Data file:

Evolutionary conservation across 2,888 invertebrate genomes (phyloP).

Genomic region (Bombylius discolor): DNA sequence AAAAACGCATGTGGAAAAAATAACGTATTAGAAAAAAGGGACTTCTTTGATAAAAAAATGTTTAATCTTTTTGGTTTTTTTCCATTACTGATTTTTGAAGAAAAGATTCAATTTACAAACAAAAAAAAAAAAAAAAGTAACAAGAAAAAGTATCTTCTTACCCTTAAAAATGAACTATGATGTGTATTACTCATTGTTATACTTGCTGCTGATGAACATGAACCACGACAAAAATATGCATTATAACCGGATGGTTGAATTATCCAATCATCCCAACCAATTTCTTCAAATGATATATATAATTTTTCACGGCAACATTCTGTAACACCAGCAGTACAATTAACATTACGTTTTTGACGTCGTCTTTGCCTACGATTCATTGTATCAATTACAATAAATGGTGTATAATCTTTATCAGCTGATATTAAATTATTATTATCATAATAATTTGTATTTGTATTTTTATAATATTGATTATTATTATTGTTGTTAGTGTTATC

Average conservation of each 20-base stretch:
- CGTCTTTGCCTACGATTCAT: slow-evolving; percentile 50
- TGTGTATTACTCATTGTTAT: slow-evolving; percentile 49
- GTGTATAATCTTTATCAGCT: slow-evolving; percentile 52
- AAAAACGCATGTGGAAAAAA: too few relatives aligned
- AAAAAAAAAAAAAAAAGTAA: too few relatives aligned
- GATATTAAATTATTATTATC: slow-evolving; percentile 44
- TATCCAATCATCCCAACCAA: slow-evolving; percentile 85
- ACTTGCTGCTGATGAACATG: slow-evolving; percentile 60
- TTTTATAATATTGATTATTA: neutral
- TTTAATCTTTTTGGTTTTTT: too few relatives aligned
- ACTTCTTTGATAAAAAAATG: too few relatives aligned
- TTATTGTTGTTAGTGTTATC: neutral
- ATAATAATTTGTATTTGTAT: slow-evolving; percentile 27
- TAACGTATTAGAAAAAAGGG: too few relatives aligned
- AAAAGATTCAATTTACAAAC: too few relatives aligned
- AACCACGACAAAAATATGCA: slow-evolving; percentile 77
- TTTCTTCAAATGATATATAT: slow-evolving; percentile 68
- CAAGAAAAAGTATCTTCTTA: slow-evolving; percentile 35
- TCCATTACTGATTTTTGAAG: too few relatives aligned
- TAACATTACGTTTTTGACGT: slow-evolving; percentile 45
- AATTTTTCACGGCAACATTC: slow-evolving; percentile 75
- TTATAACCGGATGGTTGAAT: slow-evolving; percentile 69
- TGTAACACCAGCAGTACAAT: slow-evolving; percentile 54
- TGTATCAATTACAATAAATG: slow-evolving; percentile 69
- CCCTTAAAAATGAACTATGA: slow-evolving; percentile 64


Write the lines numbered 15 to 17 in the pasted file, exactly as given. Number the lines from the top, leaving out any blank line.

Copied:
- TTATTGTTGTTAGTGTTATC: neutral
- ATAATAATTTGTATTTGTAT: slow-evolving; percentile 27
- TAACGTATTAGAAAAAAGGG: too few relatives aligned